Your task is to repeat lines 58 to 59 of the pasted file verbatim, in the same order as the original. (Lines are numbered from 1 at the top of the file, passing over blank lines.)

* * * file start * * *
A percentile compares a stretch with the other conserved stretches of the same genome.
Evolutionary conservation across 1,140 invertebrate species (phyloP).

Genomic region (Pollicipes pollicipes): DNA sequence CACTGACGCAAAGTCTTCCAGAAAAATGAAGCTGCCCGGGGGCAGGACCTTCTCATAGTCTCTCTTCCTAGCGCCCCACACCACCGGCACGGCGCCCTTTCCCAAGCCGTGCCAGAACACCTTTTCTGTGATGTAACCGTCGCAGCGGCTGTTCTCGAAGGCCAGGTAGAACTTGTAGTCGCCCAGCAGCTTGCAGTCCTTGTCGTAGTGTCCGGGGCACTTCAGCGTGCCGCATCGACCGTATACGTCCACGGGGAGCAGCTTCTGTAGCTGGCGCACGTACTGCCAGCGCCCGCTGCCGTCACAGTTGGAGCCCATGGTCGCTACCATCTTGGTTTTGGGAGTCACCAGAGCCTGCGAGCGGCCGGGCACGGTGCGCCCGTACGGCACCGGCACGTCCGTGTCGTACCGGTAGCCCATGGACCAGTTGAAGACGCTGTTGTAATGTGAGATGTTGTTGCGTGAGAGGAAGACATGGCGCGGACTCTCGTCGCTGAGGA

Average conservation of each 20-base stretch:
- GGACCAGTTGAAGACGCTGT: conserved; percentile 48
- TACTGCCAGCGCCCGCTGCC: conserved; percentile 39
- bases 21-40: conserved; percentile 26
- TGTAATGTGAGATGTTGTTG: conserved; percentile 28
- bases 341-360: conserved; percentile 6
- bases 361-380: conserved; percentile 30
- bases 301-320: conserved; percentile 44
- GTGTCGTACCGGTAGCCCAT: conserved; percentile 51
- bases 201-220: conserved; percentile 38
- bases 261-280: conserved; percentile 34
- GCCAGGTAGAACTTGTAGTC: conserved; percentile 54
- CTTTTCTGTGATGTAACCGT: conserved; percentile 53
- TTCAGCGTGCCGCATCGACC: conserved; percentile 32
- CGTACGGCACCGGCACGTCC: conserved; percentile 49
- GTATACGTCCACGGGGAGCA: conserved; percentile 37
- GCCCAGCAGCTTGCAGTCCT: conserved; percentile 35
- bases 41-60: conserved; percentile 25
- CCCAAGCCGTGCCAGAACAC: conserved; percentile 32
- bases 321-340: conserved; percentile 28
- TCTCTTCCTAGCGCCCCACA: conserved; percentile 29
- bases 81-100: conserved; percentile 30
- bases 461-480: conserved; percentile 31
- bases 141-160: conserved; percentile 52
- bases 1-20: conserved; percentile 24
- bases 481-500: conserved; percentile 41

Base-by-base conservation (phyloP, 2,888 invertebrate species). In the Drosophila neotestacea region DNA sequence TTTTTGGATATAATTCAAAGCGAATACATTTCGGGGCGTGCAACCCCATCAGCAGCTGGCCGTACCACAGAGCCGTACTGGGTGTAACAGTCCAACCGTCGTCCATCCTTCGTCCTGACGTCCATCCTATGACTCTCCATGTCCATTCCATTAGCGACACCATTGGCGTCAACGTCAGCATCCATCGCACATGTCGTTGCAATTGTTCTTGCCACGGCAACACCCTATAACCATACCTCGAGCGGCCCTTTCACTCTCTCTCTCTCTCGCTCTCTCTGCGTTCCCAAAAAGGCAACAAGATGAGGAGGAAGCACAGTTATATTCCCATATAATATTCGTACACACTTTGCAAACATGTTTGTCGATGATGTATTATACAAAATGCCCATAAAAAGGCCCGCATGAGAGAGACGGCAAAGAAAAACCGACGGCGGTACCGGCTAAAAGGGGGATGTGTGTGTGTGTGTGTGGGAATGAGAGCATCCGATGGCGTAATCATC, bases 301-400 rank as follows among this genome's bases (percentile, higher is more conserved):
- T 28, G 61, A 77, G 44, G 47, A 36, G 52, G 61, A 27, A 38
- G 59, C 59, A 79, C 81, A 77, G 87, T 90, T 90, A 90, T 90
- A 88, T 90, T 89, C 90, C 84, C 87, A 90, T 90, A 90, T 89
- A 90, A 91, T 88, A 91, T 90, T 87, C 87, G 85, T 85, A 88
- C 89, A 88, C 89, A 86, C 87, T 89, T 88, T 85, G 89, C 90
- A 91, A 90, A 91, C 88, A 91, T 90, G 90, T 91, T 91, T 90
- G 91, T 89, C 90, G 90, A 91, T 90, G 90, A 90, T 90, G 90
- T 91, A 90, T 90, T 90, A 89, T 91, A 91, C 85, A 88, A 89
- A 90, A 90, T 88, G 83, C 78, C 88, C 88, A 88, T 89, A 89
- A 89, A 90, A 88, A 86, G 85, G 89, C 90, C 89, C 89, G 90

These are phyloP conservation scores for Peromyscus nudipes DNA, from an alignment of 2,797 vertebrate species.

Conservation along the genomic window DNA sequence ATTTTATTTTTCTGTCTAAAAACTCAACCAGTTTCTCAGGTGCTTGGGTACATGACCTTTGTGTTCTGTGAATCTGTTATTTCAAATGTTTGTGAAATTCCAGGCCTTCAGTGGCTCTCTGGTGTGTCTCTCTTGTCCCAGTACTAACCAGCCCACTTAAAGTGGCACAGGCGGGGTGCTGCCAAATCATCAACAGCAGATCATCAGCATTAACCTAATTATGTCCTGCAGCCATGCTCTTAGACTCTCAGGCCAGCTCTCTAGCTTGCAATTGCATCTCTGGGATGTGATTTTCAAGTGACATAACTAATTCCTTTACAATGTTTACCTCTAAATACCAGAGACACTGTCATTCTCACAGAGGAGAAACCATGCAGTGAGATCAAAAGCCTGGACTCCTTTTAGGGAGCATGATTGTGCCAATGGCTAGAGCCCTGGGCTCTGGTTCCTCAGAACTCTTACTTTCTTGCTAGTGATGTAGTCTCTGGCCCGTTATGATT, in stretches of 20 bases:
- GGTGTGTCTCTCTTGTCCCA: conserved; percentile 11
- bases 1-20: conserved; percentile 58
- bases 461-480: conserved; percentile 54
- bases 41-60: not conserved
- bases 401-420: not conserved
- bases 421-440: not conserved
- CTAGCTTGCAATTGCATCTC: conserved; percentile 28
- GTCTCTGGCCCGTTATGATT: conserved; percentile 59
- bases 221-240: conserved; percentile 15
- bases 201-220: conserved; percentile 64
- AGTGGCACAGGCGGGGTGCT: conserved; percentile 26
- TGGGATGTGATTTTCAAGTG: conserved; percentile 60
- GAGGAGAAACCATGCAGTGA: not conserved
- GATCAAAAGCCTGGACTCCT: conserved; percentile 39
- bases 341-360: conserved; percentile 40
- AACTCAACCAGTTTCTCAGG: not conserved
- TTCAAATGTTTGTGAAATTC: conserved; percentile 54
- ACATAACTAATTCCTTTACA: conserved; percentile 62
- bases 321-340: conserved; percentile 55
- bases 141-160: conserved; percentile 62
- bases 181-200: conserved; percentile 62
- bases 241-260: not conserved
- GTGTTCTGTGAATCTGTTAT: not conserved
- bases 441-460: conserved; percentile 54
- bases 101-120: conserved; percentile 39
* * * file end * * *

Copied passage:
- AACTCAACCAGTTTCTCAGG: not conserved
- TTCAAATGTTTGTGAAATTC: conserved; percentile 54